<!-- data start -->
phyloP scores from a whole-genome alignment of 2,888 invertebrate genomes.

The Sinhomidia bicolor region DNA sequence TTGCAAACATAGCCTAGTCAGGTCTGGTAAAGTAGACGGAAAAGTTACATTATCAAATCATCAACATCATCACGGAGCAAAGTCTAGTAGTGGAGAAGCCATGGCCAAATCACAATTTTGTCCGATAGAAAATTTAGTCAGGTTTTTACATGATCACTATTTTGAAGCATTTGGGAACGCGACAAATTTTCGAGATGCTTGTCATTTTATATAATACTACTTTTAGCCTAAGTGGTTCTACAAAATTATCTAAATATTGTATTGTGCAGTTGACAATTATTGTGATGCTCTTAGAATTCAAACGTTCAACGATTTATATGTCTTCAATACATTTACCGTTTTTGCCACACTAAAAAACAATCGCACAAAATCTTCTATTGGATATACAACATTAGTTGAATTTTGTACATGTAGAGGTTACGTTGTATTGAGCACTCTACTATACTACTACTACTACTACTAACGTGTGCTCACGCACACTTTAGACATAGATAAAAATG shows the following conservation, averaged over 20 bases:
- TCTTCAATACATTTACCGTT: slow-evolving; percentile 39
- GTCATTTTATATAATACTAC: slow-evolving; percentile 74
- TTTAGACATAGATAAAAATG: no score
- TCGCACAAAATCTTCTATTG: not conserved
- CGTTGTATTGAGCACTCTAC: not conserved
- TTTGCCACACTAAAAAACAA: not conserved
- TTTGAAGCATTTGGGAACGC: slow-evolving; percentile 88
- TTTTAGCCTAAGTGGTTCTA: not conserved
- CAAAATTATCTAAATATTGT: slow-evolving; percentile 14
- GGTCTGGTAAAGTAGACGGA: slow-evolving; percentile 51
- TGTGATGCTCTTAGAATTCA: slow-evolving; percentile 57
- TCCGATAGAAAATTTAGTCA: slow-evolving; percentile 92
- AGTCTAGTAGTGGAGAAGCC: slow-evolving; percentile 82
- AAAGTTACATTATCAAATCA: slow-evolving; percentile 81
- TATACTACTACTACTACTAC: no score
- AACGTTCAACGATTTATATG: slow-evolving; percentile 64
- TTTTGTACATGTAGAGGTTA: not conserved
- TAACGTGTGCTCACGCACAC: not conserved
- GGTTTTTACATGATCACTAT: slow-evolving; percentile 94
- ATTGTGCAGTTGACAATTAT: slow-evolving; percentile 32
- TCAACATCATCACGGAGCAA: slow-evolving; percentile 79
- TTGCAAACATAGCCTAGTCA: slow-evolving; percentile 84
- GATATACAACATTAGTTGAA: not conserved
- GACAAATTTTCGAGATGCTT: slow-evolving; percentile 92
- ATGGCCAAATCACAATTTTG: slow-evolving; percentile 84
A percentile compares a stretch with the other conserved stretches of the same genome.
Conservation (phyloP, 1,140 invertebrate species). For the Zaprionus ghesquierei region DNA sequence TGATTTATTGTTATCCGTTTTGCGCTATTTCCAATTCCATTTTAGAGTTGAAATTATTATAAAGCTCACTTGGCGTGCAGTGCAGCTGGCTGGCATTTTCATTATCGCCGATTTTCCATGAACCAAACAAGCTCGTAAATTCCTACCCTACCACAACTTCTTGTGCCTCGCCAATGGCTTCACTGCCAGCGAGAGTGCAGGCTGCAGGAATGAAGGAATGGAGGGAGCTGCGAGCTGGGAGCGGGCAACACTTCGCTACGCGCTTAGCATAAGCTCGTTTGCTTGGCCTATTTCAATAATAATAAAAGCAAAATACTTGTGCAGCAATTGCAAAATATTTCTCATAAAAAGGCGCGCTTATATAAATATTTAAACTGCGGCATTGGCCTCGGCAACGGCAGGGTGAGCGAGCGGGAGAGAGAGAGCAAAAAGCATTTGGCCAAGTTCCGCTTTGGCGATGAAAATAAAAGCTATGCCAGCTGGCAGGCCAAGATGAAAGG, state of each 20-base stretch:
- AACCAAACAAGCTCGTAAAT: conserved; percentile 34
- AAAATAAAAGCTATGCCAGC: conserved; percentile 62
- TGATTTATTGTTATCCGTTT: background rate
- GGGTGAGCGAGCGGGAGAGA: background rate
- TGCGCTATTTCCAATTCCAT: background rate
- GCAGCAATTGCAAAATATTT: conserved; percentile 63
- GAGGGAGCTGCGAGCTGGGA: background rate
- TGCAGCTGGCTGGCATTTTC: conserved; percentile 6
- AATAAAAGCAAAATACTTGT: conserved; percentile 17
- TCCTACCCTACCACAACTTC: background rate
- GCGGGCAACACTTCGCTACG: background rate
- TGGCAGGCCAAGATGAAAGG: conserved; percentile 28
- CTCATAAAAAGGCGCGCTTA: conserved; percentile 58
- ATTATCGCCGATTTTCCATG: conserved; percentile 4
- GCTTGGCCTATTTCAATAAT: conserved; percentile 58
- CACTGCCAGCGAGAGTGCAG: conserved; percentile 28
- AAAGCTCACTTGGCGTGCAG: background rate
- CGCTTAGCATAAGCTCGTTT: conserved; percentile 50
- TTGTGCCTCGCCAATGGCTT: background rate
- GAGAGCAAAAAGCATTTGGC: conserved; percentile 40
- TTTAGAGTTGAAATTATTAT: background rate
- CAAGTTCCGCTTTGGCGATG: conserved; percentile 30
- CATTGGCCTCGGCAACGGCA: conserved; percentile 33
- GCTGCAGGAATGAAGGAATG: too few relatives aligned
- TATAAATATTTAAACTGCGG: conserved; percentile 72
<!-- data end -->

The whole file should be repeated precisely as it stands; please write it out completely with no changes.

phyloP scores from a whole-genome alignment of 2,888 invertebrate genomes.

The Sinhomidia bicolor region DNA sequence TTGCAAACATAGCCTAGTCAGGTCTGGTAAAGTAGACGGAAAAGTTACATTATCAAATCATCAACATCATCACGGAGCAAAGTCTAGTAGTGGAGAAGCCATGGCCAAATCACAATTTTGTCCGATAGAAAATTTAGTCAGGTTTTTACATGATCACTATTTTGAAGCATTTGGGAACGCGACAAATTTTCGAGATGCTTGTCATTTTATATAATACTACTTTTAGCCTAAGTGGTTCTACAAAATTATCTAAATATTGTATTGTGCAGTTGACAATTATTGTGATGCTCTTAGAATTCAAACGTTCAACGATTTATATGTCTTCAATACATTTACCGTTTTTGCCACACTAAAAAACAATCGCACAAAATCTTCTATTGGATATACAACATTAGTTGAATTTTGTACATGTAGAGGTTACGTTGTATTGAGCACTCTACTATACTACTACTACTACTACTAACGTGTGCTCACGCACACTTTAGACATAGATAAAAATG shows the following conservation, averaged over 20 bases:
- TCTTCAATACATTTACCGTT: slow-evolving; percentile 39
- GTCATTTTATATAATACTAC: slow-evolving; percentile 74
- TTTAGACATAGATAAAAATG: no score
- TCGCACAAAATCTTCTATTG: not conserved
- CGTTGTATTGAGCACTCTAC: not conserved
- TTTGCCACACTAAAAAACAA: not conserved
- TTTGAAGCATTTGGGAACGC: slow-evolving; percentile 88
- TTTTAGCCTAAGTGGTTCTA: not conserved
- CAAAATTATCTAAATATTGT: slow-evolving; percentile 14
- GGTCTGGTAAAGTAGACGGA: slow-evolving; percentile 51
- TGTGATGCTCTTAGAATTCA: slow-evolving; percentile 57
- TCCGATAGAAAATTTAGTCA: slow-evolving; percentile 92
- AGTCTAGTAGTGGAGAAGCC: slow-evolving; percentile 82
- AAAGTTACATTATCAAATCA: slow-evolving; percentile 81
- TATACTACTACTACTACTAC: no score
- AACGTTCAACGATTTATATG: slow-evolving; percentile 64
- TTTTGTACATGTAGAGGTTA: not conserved
- TAACGTGTGCTCACGCACAC: not conserved
- GGTTTTTACATGATCACTAT: slow-evolving; percentile 94
- ATTGTGCAGTTGACAATTAT: slow-evolving; percentile 32
- TCAACATCATCACGGAGCAA: slow-evolving; percentile 79
- TTGCAAACATAGCCTAGTCA: slow-evolving; percentile 84
- GATATACAACATTAGTTGAA: not conserved
- GACAAATTTTCGAGATGCTT: slow-evolving; percentile 92
- ATGGCCAAATCACAATTTTG: slow-evolving; percentile 84
A percentile compares a stretch with the other conserved stretches of the same genome.
Conservation (phyloP, 1,140 invertebrate species). For the Zaprionus ghesquierei region DNA sequence TGATTTATTGTTATCCGTTTTGCGCTATTTCCAATTCCATTTTAGAGTTGAAATTATTATAAAGCTCACTTGGCGTGCAGTGCAGCTGGCTGGCATTTTCATTATCGCCGATTTTCCATGAACCAAACAAGCTCGTAAATTCCTACCCTACCACAACTTCTTGTGCCTCGCCAATGGCTTCACTGCCAGCGAGAGTGCAGGCTGCAGGAATGAAGGAATGGAGGGAGCTGCGAGCTGGGAGCGGGCAACACTTCGCTACGCGCTTAGCATAAGCTCGTTTGCTTGGCCTATTTCAATAATAATAAAAGCAAAATACTTGTGCAGCAATTGCAAAATATTTCTCATAAAAAGGCGCGCTTATATAAATATTTAAACTGCGGCATTGGCCTCGGCAACGGCAGGGTGAGCGAGCGGGAGAGAGAGAGCAAAAAGCATTTGGCCAAGTTCCGCTTTGGCGATGAAAATAAAAGCTATGCCAGCTGGCAGGCCAAGATGAAAGG, state of each 20-base stretch:
- AACCAAACAAGCTCGTAAAT: conserved; percentile 34
- AAAATAAAAGCTATGCCAGC: conserved; percentile 62
- TGATTTATTGTTATCCGTTT: background rate
- GGGTGAGCGAGCGGGAGAGA: background rate
- TGCGCTATTTCCAATTCCAT: background rate
- GCAGCAATTGCAAAATATTT: conserved; percentile 63
- GAGGGAGCTGCGAGCTGGGA: background rate
- TGCAGCTGGCTGGCATTTTC: conserved; percentile 6
- AATAAAAGCAAAATACTTGT: conserved; percentile 17
- TCCTACCCTACCACAACTTC: background rate
- GCGGGCAACACTTCGCTACG: background rate
- TGGCAGGCCAAGATGAAAGG: conserved; percentile 28
- CTCATAAAAAGGCGCGCTTA: conserved; percentile 58
- ATTATCGCCGATTTTCCATG: conserved; percentile 4
- GCTTGGCCTATTTCAATAAT: conserved; percentile 58
- CACTGCCAGCGAGAGTGCAG: conserved; percentile 28
- AAAGCTCACTTGGCGTGCAG: background rate
- CGCTTAGCATAAGCTCGTTT: conserved; percentile 50
- TTGTGCCTCGCCAATGGCTT: background rate
- GAGAGCAAAAAGCATTTGGC: conserved; percentile 40
- TTTAGAGTTGAAATTATTAT: background rate
- CAAGTTCCGCTTTGGCGATG: conserved; percentile 30
- CATTGGCCTCGGCAACGGCA: conserved; percentile 33
- GCTGCAGGAATGAAGGAATG: too few relatives aligned
- TATAAATATTTAAACTGCGG: conserved; percentile 72